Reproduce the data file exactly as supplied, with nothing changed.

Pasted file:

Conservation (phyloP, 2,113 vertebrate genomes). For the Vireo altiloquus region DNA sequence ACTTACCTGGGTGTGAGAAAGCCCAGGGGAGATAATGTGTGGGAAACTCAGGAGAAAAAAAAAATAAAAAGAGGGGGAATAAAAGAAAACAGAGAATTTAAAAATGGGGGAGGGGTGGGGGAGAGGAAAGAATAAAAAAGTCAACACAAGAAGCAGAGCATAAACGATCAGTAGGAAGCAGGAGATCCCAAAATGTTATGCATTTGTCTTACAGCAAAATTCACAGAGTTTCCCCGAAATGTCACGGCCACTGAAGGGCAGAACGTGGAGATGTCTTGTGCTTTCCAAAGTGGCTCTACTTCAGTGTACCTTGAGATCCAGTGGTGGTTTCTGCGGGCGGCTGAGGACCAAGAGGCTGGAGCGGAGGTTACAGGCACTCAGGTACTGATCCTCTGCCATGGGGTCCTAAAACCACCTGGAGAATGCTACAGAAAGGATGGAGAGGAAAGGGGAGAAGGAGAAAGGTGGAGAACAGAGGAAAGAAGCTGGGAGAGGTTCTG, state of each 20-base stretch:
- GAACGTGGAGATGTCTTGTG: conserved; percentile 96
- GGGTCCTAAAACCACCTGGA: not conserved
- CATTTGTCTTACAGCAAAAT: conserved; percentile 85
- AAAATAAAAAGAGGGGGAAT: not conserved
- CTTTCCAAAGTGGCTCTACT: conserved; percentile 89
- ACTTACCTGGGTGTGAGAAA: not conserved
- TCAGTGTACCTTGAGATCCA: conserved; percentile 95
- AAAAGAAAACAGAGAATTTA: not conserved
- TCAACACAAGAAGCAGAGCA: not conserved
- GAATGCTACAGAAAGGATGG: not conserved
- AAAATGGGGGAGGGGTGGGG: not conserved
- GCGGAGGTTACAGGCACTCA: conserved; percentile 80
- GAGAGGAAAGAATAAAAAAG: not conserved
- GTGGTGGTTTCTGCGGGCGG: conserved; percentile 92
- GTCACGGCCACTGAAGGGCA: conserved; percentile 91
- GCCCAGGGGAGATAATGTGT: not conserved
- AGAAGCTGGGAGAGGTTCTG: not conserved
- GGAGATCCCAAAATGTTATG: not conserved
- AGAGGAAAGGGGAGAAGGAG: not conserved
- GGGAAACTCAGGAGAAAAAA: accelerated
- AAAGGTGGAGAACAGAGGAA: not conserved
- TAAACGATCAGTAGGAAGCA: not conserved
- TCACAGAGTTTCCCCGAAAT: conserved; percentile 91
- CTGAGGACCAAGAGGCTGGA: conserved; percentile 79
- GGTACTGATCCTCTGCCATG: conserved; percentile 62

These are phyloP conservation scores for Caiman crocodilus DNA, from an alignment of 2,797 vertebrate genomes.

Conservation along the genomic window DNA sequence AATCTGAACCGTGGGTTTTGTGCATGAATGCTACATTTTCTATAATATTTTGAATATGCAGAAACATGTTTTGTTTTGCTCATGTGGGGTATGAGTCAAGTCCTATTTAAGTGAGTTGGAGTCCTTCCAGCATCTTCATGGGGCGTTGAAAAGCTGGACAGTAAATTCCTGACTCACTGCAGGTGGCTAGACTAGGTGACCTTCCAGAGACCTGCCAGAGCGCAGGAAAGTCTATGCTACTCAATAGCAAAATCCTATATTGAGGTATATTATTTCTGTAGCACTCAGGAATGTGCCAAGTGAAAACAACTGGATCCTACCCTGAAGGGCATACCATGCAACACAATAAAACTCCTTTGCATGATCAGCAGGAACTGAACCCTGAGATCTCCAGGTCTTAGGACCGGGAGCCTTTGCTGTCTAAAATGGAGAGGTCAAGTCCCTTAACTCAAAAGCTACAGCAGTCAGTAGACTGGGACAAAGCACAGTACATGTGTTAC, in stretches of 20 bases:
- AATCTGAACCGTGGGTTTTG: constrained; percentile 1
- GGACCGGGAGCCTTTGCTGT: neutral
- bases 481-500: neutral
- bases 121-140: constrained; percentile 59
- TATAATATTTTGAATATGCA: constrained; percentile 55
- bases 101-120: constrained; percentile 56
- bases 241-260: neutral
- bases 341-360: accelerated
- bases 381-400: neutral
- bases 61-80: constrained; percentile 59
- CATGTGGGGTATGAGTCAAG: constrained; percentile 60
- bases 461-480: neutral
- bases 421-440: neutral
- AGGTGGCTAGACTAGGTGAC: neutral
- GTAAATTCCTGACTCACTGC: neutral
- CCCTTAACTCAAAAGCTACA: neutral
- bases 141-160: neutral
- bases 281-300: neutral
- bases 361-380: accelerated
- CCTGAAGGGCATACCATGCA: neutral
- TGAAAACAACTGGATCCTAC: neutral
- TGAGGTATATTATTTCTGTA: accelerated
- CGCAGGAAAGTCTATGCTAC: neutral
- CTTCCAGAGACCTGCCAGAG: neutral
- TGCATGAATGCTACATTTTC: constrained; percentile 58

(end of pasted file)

Conservation (phyloP, 2,113 vertebrate genomes). For the Vireo altiloquus region DNA sequence ACTTACCTGGGTGTGAGAAAGCCCAGGGGAGATAATGTGTGGGAAACTCAGGAGAAAAAAAAAATAAAAAGAGGGGGAATAAAAGAAAACAGAGAATTTAAAAATGGGGGAGGGGTGGGGGAGAGGAAAGAATAAAAAAGTCAACACAAGAAGCAGAGCATAAACGATCAGTAGGAAGCAGGAGATCCCAAAATGTTATGCATTTGTCTTACAGCAAAATTCACAGAGTTTCCCCGAAATGTCACGGCCACTGAAGGGCAGAACGTGGAGATGTCTTGTGCTTTCCAAAGTGGCTCTACTTCAGTGTACCTTGAGATCCAGTGGTGGTTTCTGCGGGCGGCTGAGGACCAAGAGGCTGGAGCGGAGGTTACAGGCACTCAGGTACTGATCCTCTGCCATGGGGTCCTAAAACCACCTGGAGAATGCTACAGAAAGGATGGAGAGGAAAGGGGAGAAGGAGAAAGGTGGAGAACAGAGGAAAGAAGCTGGGAGAGGTTCTG, state of each 20-base stretch:
- GAACGTGGAGATGTCTTGTG: conserved; percentile 96
- GGGTCCTAAAACCACCTGGA: not conserved
- CATTTGTCTTACAGCAAAAT: conserved; percentile 85
- AAAATAAAAAGAGGGGGAAT: not conserved
- CTTTCCAAAGTGGCTCTACT: conserved; percentile 89
- ACTTACCTGGGTGTGAGAAA: not conserved
- TCAGTGTACCTTGAGATCCA: conserved; percentile 95
- AAAAGAAAACAGAGAATTTA: not conserved
- TCAACACAAGAAGCAGAGCA: not conserved
- GAATGCTACAGAAAGGATGG: not conserved
- AAAATGGGGGAGGGGTGGGG: not conserved
- GCGGAGGTTACAGGCACTCA: conserved; percentile 80
- GAGAGGAAAGAATAAAAAAG: not conserved
- GTGGTGGTTTCTGCGGGCGG: conserved; percentile 92
- GTCACGGCCACTGAAGGGCA: conserved; percentile 91
- GCCCAGGGGAGATAATGTGT: not conserved
- AGAAGCTGGGAGAGGTTCTG: not conserved
- GGAGATCCCAAAATGTTATG: not conserved
- AGAGGAAAGGGGAGAAGGAG: not conserved
- GGGAAACTCAGGAGAAAAAA: accelerated
- AAAGGTGGAGAACAGAGGAA: not conserved
- TAAACGATCAGTAGGAAGCA: not conserved
- TCACAGAGTTTCCCCGAAAT: conserved; percentile 91
- CTGAGGACCAAGAGGCTGGA: conserved; percentile 79
- GGTACTGATCCTCTGCCATG: conserved; percentile 62

These are phyloP conservation scores for Caiman crocodilus DNA, from an alignment of 2,797 vertebrate genomes.

Conservation along the genomic window DNA sequence AATCTGAACCGTGGGTTTTGTGCATGAATGCTACATTTTCTATAATATTTTGAATATGCAGAAACATGTTTTGTTTTGCTCATGTGGGGTATGAGTCAAGTCCTATTTAAGTGAGTTGGAGTCCTTCCAGCATCTTCATGGGGCGTTGAAAAGCTGGACAGTAAATTCCTGACTCACTGCAGGTGGCTAGACTAGGTGACCTTCCAGAGACCTGCCAGAGCGCAGGAAAGTCTATGCTACTCAATAGCAAAATCCTATATTGAGGTATATTATTTCTGTAGCACTCAGGAATGTGCCAAGTGAAAACAACTGGATCCTACCCTGAAGGGCATACCATGCAACACAATAAAACTCCTTTGCATGATCAGCAGGAACTGAACCCTGAGATCTCCAGGTCTTAGGACCGGGAGCCTTTGCTGTCTAAAATGGAGAGGTCAAGTCCCTTAACTCAAAAGCTACAGCAGTCAGTAGACTGGGACAAAGCACAGTACATGTGTTAC, in stretches of 20 bases:
- AATCTGAACCGTGGGTTTTG: constrained; percentile 1
- GGACCGGGAGCCTTTGCTGT: neutral
- bases 481-500: neutral
- bases 121-140: constrained; percentile 59
- TATAATATTTTGAATATGCA: constrained; percentile 55
- bases 101-120: constrained; percentile 56
- bases 241-260: neutral
- bases 341-360: accelerated
- bases 381-400: neutral
- bases 61-80: constrained; percentile 59
- CATGTGGGGTATGAGTCAAG: constrained; percentile 60
- bases 461-480: neutral
- bases 421-440: neutral
- AGGTGGCTAGACTAGGTGAC: neutral
- GTAAATTCCTGACTCACTGC: neutral
- CCCTTAACTCAAAAGCTACA: neutral
- bases 141-160: neutral
- bases 281-300: neutral
- bases 361-380: accelerated
- CCTGAAGGGCATACCATGCA: neutral
- TGAAAACAACTGGATCCTAC: neutral
- TGAGGTATATTATTTCTGTA: accelerated
- CGCAGGAAAGTCTATGCTAC: neutral
- CTTCCAGAGACCTGCCAGAG: neutral
- TGCATGAATGCTACATTTTC: constrained; percentile 58